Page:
Publication details for Dr Sarah KnuthKnuth, S.E. (2019). Whatever Happened to Green Collar Jobs? Populism and Clean Energy Transition. Annals of the American Association of Geographers 109(2): 634-643.
- Publication type: Journal Article
- ISSN/ISBN: 2469-4452, 2469-4460
- DOI: 10.1080/24694452.2018.1523001
- Further publication details on publisher web site
- Durham Research Online (DRO) - may include full text
Author(s) from Durham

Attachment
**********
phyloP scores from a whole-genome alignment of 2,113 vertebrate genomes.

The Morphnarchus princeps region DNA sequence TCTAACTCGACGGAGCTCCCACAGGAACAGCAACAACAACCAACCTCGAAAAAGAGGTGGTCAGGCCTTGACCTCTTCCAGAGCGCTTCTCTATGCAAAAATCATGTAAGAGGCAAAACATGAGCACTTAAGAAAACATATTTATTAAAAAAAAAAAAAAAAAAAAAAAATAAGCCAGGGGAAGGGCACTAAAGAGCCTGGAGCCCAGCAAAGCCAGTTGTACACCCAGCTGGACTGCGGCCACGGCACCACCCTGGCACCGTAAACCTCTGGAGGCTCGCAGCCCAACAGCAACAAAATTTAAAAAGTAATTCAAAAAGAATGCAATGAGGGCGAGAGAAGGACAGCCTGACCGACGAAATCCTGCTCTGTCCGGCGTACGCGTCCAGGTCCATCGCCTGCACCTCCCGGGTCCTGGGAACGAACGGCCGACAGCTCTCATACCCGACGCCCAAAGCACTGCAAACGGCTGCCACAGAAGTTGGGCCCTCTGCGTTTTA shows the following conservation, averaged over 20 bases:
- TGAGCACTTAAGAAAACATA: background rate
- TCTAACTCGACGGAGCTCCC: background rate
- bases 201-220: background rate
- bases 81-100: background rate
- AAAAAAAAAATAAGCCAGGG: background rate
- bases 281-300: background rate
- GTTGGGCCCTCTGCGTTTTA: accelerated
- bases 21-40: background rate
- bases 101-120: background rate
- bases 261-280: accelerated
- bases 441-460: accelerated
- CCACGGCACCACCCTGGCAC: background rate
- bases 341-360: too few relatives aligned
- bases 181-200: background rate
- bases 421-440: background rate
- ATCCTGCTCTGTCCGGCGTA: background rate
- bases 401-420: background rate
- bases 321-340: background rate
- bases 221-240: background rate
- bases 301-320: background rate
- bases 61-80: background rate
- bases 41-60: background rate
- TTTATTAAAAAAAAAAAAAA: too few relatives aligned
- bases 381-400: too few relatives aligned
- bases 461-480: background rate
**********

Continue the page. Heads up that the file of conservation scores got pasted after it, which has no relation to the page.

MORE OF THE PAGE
In today’s populist moment, climate change response has become anything but “postpolitical.” The project to decarbonize energy supplies is generating ongoing political clashes today, including between competing forms of capital/ism. In the United States, rising renewable energy industries in places like California contend with fossil fuel blocs and their regional bases. Such confrontations are sparking populist organizing on the right and left. I argue that critical geography must further consider left populist movements’ role in these politics of clean energy transition, grievance, and reparation and openings for collectively advancing more liberatory futures. I survey a wave of coalition-building that has evolved in the United States since the beginnings of the New Economy, allying U.S. environmentalists, organized labor, and, more recently, racial and community justice organizers. This movement became most visible as it built networks around calls for national “green collar” job creation during the late 2000s financial crisis and 2008 presidential campaign. Its organizing shaped noteworthy, if ultimately limited Obama administration programs and continues to influence clean energy rollout in regions such as California, particularly campaigns for job quality and racial diversity in green construction. I consider here both these successes and their limits in a turbulent clean-tech sector: the need for farther reaching transformations in energy–industrial policy and democratic participation in shaping them.